Sun Mar 26, 1:15 PM ET
PARIS (AFP) - Researchers say they have created cloned piglets that are rich in omega-3 fatty acids, the oil that is prized as being beneficial to the heart.
Omega-3 is mostly found in fish, but this supply is threatened by overtrawling and clouded by worries about mercury pollution, which accumulates in fish livers.
A team led by Yifan Dai of the University of Pittsburgh's School of Medicine transferred into foetal pig cells a gene called fat-1 that had been identified in a well-studied lab animal, a tiny worm known as Caenorhabditis elegans.
Fat-1 converts the abundant but less desirable omega-6 fatty acids into the coveted omega-3.
The nucleus of pig eggs was then removed and substituted with the nucleus from these engineered cells, following the now-classic method of animal cloning that began with Dolly the Sheep in 1996.
The research's prime aim is to gain a better understanding of cardiac function, where hog and human are strikingly similar, the team reports on Sunday in the specialist journal Nature Biotechnology.
"We would use these animals as a model to see what happens to heart health if we increase the omega-3 levels in the body. It could allow us to see how that helps cardiovascular function," said co-author Randy Prather, a specialist of the University of Missouri at Columbia.
Given that the animals are experimental -- not to say extraordinarily expensive -- no one knows what their meat tastes like, whether it is safe to eat and whether the piglets will retain high levels of omega-3 when they reach adulthood.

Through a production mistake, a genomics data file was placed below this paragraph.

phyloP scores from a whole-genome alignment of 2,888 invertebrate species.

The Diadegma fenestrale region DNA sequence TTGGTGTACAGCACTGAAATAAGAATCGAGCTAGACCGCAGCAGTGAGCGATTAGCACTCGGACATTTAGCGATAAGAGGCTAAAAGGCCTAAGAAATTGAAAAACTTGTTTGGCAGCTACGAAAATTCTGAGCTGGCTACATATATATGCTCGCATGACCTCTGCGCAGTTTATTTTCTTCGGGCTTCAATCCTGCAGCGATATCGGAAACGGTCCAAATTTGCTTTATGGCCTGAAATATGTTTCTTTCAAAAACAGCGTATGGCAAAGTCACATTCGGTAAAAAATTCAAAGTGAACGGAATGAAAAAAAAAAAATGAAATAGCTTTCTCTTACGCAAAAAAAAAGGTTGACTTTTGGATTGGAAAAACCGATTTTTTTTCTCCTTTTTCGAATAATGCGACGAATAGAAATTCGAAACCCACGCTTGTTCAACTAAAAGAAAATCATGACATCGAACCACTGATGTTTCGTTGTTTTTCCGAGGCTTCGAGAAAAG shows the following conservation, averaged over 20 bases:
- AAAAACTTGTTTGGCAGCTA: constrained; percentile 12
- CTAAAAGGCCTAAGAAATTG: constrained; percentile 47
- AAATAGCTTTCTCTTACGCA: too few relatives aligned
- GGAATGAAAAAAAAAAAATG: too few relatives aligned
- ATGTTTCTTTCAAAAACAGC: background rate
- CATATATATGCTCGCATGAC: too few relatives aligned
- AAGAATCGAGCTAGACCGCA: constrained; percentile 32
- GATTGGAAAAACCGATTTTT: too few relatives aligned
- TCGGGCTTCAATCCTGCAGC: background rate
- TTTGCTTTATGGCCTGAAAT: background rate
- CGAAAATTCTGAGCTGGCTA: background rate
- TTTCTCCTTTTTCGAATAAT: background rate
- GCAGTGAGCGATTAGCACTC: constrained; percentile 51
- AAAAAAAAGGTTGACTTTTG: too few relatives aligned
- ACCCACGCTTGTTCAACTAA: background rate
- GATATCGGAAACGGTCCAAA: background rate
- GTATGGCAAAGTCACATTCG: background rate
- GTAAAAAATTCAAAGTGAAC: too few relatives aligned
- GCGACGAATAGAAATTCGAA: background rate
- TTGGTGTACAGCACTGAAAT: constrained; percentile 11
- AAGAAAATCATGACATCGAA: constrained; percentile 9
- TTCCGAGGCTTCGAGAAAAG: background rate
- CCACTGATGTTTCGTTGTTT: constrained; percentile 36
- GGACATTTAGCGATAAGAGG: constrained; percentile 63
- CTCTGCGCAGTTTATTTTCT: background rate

If, eventually, the transgenic hogs go to market, there could be double benefits, argued Prather.
"First, the pigs could have better cardiovascular function and therefore live longer, which would limit livestock loss for farmers. Second, they could be healthier animals for human consumption."
Genetic manipulation of animals and plants for agricultural purposes is fiercely opposed by environmentalists as being potentially dangerous to health and the ecology.
Their concerns are shared by many experts, who urge extensive testing to obey the so-called precautionary principle when introducing novel technology.
Animal cloning, with the present technology, also results in many failures, as shown in Dolly's premature demise in 2003.
The endeavour to create the world's first omega-3 pig entailed the creation of 1,633 cloned embryos, which were implanted into 14 sows.
Only 12 pregnancies resulted, of which five came to term, delivering just 10 live piglets and two dead ones.
Of the 10 survivors, only six had the fat-1 gene -- and three (including two with fat-1) had a heart defect and had to be killed at the age of three weeks.
The demand for omega-3 has surged in recent years because of their deemed benefits in cardiovascular disease, rheumatoid arthritis and diabetes.
But a review of the evidence, published on Saturday in the British Medical Journal (BMJ), casts doubt on this.
It looked at 89 studies into omega-3, and said there was concern that people who have angina might suffer a higher risk of a fatal heart attack by taking supplements of the oil.
In 2002, Prather's team created pigs designed to produce organs that were more suitable for transplantation into humans.
Pig organs are coated with sugar molecules that trigger acute rejection by the human immune system. The modified piglets lacked one of the two copies of the sugar-making gene, thus marking an important experimental step towards so-called xenotransplantation.